The 1975 have always been tough to pin down.
Their genre-defying sound, coupled with their seemingly ever-evolving aesthetic, have arguably rendered them one of the most intriguing and polarising acts of the millennial generation.
They appear, however, utterly unabashed by the fact that they are simply not for everyone, and even ostensibly embrace their notoriety, as evidenced by their 2016 music video for “The Sound,” in which they provocatively project some of their harshest reviews- ranging from “ridiculous, contrived knockoffs” to “punch-your-tv obnoxious”- on a massive pink screen, in a direct nod to their haters.
Yet despite their frequent style changes and unapologetic commitment to non-conformity, the 1975 have been wholeheartedly embraced by an intensely loyal fan base (as well as many music-critics), who have lauded their evolution as a symbol of their fearlessness to explore new sounds and push the limits of traditional pop music.
We aimed to analyse the remarkable progression of the 1975 through the benchmarks of three of their records, which all reflect a distinct musical/lyrical shift. In order to delve deep beyond the surface, we employed MyPart’s SongCrunch to crunch a dozen songs from each record, with an emphasis on four primary aspects:
Production and Sonics- everything related to what the song “sounds” like – from bpm, through acoustic traits to genre influences and mood.
Lyrical Themes and Moods: the narrative and feelings conveyed by the lyrics, measured on a scale of zero (low association) to five (strong association).
Lyrical Writing Style: aesthetic preferences in lyric writing, including literary and linguistic devices such as repetition, rhyming and alliteration schemes, verbiage selection, etc.
Musical Composition Analysis: the song’s compositional features, including harmony (keys, chord progressions, cadences, etc.), melody (i.e. vocals, hooks), song structure, and arrangement.
Here’s what we found:
“Chocolate,” from The 1975
The 1975 burst onto the scene with a self-titled debut album that primarily featured upbeat, guitar-heavy indie-pop/rock tracks, with lyrics that echoed the hedonistic “sex, drugs, and rock & roll” mantra to be expected from a band founded by four British teenage boys.
“Chocolate,” for example, describes the small-town kids’ love for marijuana (for which “chocolate” serves as a euphemism) and subversion of authority: “Now we run, run away from the boys in the blue / And my car smells like chocolate...” Their playfully defiant “no we're never gonna quit it, no we're never gonna quit it, no,” further comes off as an immature, if but harmless and relatable teenage resistance towards being told what to do.
However, despite relatively conventional, radio-friendly tunes, and unimaginative-sounding track titles such as “Sex,” “Girls,” and “M.O.N.E.Y,” the band also began to display their unique ability to covertly delve into more serious topics (e.g. heartbreak and heavy substance-abuse) whilst brilliantly masking them with catchy hooks and up-tempo beats. The album scores highly in themes like infatuation, romance, breakup, sex (4 songs received perfect “5”s), empowerment, and hedonism.
This sophisticated tactic became a staple in later records as well- i.e. “It’s Not Living (If It’s Not With You),” which sounds more like a love song out of a nostalgic ‘80s movie, and less like frontman Matty Healy’s delineation of his addiction to heroin.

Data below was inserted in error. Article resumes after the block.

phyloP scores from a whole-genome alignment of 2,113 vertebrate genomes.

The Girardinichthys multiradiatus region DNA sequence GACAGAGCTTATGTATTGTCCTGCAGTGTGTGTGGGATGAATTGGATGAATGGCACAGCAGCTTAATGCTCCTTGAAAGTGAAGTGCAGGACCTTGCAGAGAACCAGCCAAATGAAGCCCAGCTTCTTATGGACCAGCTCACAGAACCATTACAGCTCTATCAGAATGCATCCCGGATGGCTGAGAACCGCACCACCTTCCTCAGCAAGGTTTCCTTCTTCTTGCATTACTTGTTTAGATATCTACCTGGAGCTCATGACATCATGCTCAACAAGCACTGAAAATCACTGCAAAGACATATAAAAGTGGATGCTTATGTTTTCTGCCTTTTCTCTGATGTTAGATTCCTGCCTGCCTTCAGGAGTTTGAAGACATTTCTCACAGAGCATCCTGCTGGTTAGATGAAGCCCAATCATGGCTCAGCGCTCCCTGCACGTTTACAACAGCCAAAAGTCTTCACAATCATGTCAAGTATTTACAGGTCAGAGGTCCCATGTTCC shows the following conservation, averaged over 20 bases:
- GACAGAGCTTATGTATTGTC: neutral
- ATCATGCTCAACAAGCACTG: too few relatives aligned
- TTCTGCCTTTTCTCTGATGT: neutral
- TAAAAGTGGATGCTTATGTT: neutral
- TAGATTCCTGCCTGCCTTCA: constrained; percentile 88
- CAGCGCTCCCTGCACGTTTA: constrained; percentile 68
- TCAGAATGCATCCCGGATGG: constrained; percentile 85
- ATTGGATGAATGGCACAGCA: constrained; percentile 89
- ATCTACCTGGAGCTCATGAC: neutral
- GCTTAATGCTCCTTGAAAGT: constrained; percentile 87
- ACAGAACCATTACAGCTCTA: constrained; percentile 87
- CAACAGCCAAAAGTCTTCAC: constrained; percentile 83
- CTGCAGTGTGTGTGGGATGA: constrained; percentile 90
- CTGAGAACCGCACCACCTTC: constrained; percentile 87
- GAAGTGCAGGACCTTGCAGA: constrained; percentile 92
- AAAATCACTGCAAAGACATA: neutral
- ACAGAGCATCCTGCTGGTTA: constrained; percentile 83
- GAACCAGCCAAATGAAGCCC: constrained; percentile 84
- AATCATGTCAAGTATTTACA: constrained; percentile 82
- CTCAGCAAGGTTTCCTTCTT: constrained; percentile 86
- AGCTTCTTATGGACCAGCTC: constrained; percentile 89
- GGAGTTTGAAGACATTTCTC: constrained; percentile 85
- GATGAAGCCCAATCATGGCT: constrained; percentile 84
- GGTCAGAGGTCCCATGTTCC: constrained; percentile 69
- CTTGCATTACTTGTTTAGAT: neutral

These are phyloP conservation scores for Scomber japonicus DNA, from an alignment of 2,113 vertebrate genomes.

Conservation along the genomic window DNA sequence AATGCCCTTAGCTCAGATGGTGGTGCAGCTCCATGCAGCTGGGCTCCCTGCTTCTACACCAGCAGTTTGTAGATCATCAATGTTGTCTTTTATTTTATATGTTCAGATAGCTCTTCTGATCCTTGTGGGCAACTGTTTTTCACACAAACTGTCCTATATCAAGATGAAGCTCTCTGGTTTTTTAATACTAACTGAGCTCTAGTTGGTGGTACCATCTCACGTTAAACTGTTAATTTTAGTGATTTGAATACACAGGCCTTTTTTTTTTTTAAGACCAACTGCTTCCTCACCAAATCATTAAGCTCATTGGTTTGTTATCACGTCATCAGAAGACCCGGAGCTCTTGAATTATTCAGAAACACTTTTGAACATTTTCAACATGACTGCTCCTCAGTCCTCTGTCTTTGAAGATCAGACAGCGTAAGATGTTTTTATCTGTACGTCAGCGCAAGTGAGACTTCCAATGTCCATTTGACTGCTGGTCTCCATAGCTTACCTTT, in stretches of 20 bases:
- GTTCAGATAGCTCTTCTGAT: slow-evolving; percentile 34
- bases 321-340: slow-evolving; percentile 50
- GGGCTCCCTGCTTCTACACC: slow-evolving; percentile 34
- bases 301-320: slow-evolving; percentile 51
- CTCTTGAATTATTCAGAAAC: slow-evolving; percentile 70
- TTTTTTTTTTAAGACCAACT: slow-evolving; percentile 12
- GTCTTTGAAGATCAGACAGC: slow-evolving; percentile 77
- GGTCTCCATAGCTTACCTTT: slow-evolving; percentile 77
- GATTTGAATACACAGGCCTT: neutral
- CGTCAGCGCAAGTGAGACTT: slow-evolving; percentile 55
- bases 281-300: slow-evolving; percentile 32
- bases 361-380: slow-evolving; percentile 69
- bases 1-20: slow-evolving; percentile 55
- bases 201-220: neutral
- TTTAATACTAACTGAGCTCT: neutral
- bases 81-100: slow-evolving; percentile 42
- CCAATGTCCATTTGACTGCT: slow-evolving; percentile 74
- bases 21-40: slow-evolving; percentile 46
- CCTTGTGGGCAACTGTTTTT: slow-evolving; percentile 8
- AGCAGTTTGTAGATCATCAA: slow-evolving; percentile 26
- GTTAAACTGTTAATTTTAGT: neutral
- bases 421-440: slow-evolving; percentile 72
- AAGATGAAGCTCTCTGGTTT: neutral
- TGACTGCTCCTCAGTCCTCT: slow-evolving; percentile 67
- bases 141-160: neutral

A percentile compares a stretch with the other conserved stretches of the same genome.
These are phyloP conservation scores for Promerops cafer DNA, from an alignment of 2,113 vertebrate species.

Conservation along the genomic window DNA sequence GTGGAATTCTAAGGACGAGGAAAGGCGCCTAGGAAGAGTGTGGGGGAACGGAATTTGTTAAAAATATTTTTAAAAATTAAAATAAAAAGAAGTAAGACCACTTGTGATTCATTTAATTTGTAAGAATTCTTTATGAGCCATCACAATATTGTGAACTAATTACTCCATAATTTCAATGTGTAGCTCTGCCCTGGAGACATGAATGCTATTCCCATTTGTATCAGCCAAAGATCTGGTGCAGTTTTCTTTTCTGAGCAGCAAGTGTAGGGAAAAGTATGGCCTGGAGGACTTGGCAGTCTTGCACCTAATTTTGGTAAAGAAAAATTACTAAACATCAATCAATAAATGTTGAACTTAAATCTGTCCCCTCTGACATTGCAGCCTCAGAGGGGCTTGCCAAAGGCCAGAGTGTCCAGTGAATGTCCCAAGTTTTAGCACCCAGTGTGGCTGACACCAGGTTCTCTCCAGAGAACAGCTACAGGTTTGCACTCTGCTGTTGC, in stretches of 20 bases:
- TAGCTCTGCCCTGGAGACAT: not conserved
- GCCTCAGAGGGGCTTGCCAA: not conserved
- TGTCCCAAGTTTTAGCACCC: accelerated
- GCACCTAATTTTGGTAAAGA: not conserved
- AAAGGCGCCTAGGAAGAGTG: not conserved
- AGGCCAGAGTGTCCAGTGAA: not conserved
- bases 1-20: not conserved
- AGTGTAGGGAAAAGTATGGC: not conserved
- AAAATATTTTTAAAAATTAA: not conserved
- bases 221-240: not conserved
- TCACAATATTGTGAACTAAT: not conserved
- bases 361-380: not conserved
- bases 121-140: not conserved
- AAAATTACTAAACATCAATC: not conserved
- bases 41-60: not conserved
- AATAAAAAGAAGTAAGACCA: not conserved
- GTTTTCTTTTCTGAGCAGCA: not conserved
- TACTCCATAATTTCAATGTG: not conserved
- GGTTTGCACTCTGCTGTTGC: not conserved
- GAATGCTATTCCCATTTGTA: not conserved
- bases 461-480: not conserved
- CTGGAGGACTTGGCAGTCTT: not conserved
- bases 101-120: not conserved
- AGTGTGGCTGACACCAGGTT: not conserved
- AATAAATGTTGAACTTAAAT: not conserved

2. “I Like America & America Likes Me,” from A Brief Inquiry into Online Relationships
The band’s third album takes on a slightly angrier tone than its predecessors, with songs covering more serious and politically-charged themes, scoring higher grades in protest, satire, and criticism. As a whole, the record serves as a compilation of social commentaries on modernity & the internet, and their detrimental effects on our interpersonal relationships.
In “I Like America and America Likes Me,” for example, Healy addresses gun violence in the United States (“Kids don't want rifles, they want Supreme. No gun required), as well as his very tangible, existential anxieties about dying (“I’m scared of dying / is that on fire?”).
In an apparent ode to American rap culture, the AI show's the group experimenting with more traditional hip hop and trap beats on this record, as well as EDM influences and the use of autotune, with Healy’s voice heavily distorted by synthesizers for dramatic effect. The AI also detected more acoustic moods in Brief Inquiry than in the other albums.
3. “People,” from Notes on a Conditional Form
Upon first listen, one would assume that “People,” the group’s lead single off their fourth (and most recent) album, genuinely sounds like a different band.
The track, along with the accompanying clip, sees the 1975 once again pushing the (genre) envelope, as they morph into a dance/glam emo/punk rock band that sounds like a far cry from the upbeat, poppy fun of their eponymous debut album.
Healy sounds angrier and more rebellious than ever, as he raucously shouts about issues that span climate change (“It's Monday morning and we’ve only got 1000 of them left”), his fear of death (a recurring theme), and the generational gap and divisiveness in politics (“stop f*cking with the kids”). There is a sense of urgency in his voice (“Wake up, wake up, wake up”) as he aims to inspire a societal defiance far more pressing and significant than that of “Chocolate.” Overall NOACF is more aggressive according to the AI and slightly more electronic. It’s darker in their timbre, and has a faster bpm average.
Their lyrical density has increased, and they use more choruses in their songs. They also employ more new and complex/challenging words, and less profanity.
Whilst the 1975 are constantly experimenting and evolving their sound, the band’s lyrical sophistication remains a constant, as does their ability to deliver.
Love them or hate them, you can’t call them boring.